But the one thing that the government and its managerial aid workers will never do is just get out of the way and let poor people do the things that poor people naturally do, and always have done, to scratch by.
Government anti-poverty programs are a classic case of the therapeutic state setting out to treat disorders created by the state itself. Urban poverty as we know it is, in fact, exclusively a creature of state intervention in consensual economic dealings. This claim may seem bold, even to most libertarians. But a lot turns on the phrase “as we know it.” Even if absolute laissez faire reigned beginning tomorrow, there would still be people in big cities who are living paycheck to paycheck, heavily in debt, homeless, jobless, or otherwise at the bottom rungs of the socioeconomic ladder. These conditions may be persistent social problems, and it may be that free people in a free society will still have to come up with voluntary institutions and practices for addressing them. But in the state-regimented market that dominates today, the material predicament that poor people find themselves in—and the arrangements they must make within that predicament—are battered into their familiar shape, as if by an invisible fist, through the diffuse effects of pervasive, interlocking interventions.
Consider the commonplace phenomena of urban poverty. Livelihoods in American inner cities are typically extremely precarious: as Sudhir Alladi Venkatesh writes in Off the Books: “Conditions in neighborhoods of concentrated poverty can change quickly and in ways that can leave families unprepared and without much recourse.” Fixed costs of living—rent, food, clothing, and so on—consume most or all of a family’s income, with little or no access to credit, savings, or insurance to safeguard them from unexpected disasters.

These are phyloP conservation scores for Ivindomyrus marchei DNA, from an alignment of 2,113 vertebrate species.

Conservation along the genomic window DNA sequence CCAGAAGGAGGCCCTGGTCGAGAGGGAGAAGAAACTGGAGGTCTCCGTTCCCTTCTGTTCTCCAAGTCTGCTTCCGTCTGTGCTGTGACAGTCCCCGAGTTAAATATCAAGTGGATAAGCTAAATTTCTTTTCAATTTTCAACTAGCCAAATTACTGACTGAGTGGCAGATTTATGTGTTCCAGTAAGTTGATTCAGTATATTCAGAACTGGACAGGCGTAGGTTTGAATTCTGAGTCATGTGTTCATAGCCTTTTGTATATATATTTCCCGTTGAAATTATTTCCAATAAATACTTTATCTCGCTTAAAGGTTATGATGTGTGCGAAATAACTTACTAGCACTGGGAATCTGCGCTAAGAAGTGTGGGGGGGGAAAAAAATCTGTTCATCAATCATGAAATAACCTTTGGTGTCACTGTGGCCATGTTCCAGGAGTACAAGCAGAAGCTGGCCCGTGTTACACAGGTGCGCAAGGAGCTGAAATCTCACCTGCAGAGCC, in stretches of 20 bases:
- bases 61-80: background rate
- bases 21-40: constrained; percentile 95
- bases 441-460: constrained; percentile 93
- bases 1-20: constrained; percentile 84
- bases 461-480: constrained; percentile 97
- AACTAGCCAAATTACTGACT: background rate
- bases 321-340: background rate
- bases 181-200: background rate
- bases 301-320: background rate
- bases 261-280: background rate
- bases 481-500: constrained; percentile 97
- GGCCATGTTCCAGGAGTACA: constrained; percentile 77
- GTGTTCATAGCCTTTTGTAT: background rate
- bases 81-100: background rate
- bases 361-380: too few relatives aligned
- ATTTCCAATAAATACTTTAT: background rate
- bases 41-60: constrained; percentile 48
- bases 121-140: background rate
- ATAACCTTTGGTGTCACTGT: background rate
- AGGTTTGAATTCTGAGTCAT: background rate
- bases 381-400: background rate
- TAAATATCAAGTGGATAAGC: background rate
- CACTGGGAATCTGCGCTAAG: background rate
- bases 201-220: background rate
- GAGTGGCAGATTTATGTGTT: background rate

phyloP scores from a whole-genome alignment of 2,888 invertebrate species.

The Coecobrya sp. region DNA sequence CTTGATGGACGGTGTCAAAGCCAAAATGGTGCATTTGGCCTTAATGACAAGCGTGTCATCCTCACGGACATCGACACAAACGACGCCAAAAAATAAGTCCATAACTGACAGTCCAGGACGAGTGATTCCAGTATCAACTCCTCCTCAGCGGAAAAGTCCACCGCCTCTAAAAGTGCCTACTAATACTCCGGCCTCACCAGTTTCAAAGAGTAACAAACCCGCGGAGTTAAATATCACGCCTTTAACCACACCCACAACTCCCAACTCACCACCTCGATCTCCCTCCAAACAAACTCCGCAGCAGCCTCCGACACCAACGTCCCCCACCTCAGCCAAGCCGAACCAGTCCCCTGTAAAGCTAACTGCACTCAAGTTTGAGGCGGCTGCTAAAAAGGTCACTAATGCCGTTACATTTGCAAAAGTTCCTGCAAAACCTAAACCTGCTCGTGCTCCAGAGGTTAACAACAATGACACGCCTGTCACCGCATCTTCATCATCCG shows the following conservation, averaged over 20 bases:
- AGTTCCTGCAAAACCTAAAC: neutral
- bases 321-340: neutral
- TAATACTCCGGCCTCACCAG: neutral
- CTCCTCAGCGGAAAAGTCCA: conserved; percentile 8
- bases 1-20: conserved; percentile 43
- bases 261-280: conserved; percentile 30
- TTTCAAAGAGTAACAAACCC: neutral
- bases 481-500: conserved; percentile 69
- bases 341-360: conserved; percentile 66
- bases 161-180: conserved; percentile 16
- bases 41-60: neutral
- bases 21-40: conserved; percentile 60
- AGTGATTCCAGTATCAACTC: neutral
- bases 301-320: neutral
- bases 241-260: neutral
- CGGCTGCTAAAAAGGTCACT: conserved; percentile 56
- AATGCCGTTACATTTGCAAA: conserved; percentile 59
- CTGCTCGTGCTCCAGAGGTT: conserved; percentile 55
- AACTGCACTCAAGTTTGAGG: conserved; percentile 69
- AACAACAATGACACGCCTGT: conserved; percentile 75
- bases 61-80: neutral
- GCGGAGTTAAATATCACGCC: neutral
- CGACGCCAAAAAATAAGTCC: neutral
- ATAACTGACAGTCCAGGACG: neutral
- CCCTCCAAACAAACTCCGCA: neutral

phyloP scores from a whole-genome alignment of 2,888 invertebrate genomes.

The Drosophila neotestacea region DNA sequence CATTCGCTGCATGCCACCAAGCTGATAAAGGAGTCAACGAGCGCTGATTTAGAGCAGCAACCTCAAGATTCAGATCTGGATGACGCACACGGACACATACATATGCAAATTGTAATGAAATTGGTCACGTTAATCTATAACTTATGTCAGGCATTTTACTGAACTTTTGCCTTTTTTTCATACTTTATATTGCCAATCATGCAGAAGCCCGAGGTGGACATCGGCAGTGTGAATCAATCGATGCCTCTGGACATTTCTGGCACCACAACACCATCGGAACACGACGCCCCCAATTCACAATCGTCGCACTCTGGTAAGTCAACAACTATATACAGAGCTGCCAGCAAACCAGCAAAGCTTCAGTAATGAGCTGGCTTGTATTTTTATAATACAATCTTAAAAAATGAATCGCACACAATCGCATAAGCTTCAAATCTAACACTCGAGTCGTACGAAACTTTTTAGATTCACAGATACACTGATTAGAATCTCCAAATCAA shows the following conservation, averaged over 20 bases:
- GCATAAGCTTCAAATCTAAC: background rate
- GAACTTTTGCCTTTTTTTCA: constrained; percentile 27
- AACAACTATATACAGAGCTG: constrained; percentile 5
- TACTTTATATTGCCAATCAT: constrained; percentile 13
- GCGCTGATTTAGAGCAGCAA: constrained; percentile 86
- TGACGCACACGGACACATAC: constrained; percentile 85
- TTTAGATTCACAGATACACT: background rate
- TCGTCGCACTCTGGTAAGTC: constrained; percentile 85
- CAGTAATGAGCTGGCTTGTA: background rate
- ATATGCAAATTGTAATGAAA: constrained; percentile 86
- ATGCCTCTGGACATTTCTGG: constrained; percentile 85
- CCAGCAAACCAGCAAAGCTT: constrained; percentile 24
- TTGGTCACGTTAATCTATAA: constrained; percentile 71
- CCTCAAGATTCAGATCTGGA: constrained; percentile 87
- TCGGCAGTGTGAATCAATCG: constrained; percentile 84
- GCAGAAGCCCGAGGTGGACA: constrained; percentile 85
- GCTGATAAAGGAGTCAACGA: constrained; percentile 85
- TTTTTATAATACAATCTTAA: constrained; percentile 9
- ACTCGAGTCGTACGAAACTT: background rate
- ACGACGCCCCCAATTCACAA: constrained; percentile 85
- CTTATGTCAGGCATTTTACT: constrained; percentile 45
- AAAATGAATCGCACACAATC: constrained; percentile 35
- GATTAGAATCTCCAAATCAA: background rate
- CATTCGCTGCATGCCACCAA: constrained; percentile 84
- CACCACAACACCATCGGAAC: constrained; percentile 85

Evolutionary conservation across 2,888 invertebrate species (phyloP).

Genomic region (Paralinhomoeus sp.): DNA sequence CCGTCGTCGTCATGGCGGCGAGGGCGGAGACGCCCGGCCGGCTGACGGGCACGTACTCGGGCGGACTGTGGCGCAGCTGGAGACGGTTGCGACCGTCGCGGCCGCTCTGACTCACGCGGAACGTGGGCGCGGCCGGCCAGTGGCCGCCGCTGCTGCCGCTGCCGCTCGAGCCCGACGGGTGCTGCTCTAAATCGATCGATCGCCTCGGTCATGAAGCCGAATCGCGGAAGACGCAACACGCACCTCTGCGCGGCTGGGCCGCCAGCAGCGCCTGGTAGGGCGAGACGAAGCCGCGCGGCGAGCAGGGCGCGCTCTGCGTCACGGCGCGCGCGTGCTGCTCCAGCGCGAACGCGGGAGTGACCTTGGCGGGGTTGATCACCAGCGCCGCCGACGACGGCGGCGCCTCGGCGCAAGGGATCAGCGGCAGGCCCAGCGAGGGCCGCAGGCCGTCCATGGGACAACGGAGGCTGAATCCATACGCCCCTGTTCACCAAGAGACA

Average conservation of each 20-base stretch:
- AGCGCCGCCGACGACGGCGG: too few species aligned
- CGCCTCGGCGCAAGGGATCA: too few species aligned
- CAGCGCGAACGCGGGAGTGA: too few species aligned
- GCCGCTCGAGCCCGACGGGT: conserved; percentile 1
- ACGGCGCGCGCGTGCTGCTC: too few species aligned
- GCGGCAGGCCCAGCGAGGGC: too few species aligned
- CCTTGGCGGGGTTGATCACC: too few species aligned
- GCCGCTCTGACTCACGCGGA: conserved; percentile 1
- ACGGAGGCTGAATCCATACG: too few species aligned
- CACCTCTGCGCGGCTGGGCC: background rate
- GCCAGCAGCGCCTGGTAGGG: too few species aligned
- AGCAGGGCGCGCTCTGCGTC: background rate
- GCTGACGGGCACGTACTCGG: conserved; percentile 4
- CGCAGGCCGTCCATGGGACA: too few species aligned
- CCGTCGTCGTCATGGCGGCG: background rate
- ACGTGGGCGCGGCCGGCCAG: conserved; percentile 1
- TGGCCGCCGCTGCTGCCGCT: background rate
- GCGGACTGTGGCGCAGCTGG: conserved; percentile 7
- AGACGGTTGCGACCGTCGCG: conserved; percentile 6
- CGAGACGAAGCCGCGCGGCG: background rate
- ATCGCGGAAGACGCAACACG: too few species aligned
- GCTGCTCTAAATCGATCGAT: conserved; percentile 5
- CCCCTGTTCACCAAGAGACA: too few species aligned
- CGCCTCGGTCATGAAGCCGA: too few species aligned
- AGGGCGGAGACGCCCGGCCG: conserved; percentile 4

Dependent on Others
Their poverty often leaves them dependent on other people. It pervades the lives of the employed and the unemployed alike: the jobless fall back on charity or help from family; those who live paycheck to paycheck, with little chance of finding any work elsewhere, depend on the good graces of a select few bosses and brokers. One woman quoted by Venkatesh explained why she continued to work through an exploitative labor shark rather than leaving for a steady job with a well-to-do family: “And what if that family gets rid of me? Where am I going next? See, I can’t take that chance, you know. . . . All I got is Johnnie and it took me the longest just to get him on my side.”
The daily experience of the urban poor is shaped by geographical concentration in socially and culturally isolated ghetto neighborhoods within the larger city, …[ ]